Today’s raft of economic news is all positive, though the spectre of inflation lurks in the data.
New construction orders are up at the fastest rate since April 1997, with house building in particular soaring. The IHS/Markit CIPS index for May is at 64.2, up from 61.6 in April, with any number above 50 showing growth.
Duncan Brock at the Chartered Institute of Procurement & Supply said: “The construction sector continued its expansion programme with a phenomenal acceleration in growth.”
In other news:
** House prices in prime central London grew by 0.3% in the year to May, which compared to 3.1% in prime outer London. Wimbledon saw price growth of 9.4% in the year to May, the strongest of all London markets.
Tom Bill at Knight Frank said. “Things are picking up where they left off after the general election in December 2019 and buyers can recognise good value after five or six years of falling prices.”
** New car registrations rose by 674% in May with 156,737 vehicles sold, compared to the same month last year when showrooms were closed.
Seán Kemple of Close Brothers Motor Finance said: “New car sales are finally catching up to pre-pandemic levels as forecourts reopen and hopes rise for a solid economic recovery.”
** British employers took on permanent staff last month at the fastest rate since records started being kept in the late 1990s.
Growth in temporary staff placements also hit a six-year high, according to the Recruitment and Employment Confederation (REC) trade body and accountants KPMG.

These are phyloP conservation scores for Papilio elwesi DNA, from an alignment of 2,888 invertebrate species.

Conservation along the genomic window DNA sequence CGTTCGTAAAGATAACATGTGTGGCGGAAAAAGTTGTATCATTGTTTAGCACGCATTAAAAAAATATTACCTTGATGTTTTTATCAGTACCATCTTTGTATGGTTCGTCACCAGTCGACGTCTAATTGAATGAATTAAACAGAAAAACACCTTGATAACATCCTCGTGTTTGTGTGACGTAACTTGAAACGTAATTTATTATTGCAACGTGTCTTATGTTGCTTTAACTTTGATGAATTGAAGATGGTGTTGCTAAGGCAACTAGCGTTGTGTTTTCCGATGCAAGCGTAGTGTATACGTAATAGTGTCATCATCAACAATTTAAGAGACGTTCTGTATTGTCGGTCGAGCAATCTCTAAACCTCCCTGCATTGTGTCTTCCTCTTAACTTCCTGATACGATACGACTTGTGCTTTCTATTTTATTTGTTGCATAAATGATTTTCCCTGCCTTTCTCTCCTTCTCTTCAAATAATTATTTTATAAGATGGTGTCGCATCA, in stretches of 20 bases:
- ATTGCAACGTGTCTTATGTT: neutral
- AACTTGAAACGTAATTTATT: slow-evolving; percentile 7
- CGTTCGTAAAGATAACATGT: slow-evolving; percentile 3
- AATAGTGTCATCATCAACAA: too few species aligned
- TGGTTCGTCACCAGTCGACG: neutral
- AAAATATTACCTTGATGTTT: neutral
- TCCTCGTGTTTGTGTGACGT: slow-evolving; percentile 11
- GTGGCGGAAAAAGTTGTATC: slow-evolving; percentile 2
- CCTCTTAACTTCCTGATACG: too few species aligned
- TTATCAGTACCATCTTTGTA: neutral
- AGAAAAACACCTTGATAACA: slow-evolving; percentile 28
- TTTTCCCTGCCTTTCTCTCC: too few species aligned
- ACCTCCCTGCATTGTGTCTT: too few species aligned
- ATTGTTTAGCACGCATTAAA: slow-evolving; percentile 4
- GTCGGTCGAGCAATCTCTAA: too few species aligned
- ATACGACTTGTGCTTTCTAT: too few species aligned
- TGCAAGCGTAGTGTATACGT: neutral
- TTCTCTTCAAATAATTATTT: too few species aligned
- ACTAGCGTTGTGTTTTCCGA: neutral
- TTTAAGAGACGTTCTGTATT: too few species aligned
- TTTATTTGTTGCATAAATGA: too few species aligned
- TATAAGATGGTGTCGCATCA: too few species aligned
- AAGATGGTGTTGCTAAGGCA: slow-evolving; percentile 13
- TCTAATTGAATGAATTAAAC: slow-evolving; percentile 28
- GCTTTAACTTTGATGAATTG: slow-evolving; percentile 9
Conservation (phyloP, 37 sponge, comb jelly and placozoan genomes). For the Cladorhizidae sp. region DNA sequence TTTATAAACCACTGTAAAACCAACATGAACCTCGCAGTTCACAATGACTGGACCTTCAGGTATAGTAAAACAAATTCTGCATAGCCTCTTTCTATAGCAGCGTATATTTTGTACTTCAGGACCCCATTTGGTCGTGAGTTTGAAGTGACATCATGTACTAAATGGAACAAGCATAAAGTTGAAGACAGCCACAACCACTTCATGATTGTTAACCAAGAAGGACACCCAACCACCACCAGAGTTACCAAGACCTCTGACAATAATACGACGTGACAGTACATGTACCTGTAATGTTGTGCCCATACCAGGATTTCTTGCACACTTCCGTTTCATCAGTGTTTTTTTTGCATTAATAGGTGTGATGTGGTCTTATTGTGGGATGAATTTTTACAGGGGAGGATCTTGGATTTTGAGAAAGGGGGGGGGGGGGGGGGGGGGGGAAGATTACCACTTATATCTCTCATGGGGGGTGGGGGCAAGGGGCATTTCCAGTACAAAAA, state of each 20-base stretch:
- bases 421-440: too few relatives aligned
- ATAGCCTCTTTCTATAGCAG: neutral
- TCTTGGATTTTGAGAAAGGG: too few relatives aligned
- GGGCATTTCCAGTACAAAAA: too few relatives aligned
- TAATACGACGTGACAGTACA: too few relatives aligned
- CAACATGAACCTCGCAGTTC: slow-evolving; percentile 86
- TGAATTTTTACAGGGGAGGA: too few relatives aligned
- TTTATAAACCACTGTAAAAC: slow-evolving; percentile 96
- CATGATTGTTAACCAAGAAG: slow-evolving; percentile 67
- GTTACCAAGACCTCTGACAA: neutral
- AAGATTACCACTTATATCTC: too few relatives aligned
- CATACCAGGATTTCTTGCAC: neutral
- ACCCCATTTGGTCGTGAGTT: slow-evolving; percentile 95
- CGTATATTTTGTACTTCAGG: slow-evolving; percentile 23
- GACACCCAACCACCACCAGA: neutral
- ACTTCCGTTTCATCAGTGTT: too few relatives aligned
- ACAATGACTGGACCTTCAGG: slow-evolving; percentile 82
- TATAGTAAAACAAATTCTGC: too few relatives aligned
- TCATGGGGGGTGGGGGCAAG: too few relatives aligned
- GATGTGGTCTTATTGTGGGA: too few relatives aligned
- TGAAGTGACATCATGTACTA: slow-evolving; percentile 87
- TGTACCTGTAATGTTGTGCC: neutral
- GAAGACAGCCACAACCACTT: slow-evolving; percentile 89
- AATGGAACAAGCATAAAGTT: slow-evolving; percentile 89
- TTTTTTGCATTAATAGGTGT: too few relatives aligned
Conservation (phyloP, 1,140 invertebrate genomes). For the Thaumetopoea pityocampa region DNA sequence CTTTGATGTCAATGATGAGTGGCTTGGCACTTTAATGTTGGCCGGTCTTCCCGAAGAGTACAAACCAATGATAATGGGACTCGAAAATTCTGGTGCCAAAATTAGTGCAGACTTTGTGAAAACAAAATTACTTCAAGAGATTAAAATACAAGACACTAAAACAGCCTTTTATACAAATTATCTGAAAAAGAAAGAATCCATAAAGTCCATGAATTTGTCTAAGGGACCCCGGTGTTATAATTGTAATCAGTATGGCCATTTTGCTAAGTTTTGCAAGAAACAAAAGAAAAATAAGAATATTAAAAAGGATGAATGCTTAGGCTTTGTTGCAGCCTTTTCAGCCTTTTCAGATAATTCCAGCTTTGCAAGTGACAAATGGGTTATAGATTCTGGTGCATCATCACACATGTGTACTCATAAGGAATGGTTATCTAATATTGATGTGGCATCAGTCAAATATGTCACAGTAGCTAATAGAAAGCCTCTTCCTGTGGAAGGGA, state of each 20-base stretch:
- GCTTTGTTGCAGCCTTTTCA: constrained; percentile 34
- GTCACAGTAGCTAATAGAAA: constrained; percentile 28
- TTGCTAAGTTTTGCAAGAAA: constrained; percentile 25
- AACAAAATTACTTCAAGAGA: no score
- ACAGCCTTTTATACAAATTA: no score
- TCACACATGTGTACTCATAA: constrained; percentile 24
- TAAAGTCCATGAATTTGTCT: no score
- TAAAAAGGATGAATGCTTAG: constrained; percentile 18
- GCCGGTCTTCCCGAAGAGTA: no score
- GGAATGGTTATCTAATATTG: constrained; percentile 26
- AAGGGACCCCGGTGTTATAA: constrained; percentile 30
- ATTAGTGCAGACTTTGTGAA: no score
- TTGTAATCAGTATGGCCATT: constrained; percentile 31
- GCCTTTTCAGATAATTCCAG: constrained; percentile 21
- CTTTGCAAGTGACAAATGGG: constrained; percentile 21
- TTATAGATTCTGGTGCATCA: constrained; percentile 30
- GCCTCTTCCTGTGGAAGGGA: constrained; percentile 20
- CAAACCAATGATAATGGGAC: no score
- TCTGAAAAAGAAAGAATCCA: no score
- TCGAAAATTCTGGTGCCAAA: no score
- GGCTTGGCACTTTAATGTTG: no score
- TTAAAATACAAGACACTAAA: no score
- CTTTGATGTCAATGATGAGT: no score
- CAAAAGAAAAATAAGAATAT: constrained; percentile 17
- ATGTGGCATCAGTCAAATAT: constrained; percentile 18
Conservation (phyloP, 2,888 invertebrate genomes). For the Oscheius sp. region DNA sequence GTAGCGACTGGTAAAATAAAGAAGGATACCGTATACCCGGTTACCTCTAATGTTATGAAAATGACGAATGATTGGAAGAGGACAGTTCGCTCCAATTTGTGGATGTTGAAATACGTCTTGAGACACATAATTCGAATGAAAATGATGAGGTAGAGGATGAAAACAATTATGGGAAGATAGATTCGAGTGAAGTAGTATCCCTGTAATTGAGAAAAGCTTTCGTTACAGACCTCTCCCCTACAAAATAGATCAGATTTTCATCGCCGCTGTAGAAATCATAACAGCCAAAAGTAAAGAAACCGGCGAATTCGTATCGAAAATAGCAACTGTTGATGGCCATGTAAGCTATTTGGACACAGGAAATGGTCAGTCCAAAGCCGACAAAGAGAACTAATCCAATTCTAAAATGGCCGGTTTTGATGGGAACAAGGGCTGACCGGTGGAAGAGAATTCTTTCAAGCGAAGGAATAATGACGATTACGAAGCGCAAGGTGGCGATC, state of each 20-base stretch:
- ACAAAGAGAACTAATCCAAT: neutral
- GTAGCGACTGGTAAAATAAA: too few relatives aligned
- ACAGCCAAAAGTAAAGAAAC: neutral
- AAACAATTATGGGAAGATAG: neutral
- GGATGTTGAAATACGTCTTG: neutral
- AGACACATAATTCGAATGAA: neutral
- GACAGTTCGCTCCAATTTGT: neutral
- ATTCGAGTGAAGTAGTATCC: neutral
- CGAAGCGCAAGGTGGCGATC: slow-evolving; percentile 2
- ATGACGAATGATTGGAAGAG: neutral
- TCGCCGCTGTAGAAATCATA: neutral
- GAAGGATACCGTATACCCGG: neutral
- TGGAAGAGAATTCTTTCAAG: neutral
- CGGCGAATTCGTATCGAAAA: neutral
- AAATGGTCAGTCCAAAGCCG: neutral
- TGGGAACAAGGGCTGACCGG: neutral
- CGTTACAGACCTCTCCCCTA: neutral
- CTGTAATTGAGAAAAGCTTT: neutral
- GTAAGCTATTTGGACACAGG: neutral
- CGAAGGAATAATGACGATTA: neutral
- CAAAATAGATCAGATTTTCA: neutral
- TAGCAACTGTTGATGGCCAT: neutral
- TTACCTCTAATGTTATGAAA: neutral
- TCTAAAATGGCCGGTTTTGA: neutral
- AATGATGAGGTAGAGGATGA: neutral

Kate Shoesmith, REC deputy chief executive officer, said: “We now have a consistent picture over the past few months to show that confidence is growing and hiring plans are in motion.”
Inflation is a growing worry, however, filtering into nearly all sectors at what some economists regard as a worrying rate. Chancellor Rishi Sunak is also known to be concerned.
The construction and manufacturing sector are fighting a shortage of materials. There is a microchip crisis that is sending tech prices higher.
Yesterday the UN said food prices are rising at their fastest monthly rate for a decade.
Richard Hunter, Head of Markets at interactive investor, said: “The welcome return to economic growth continues to be tempered by fears of rising prices, as elements of supply and demand remain out of kilter.”
This week Government statistics showed there were still 3.4 million people furloughed at the end of April - after hospitality reopened outdoors.
On April 30 the “beverage serving activities” category was still the sector with the highest take-up rate for furlough, with 70% of eligible staff still not working.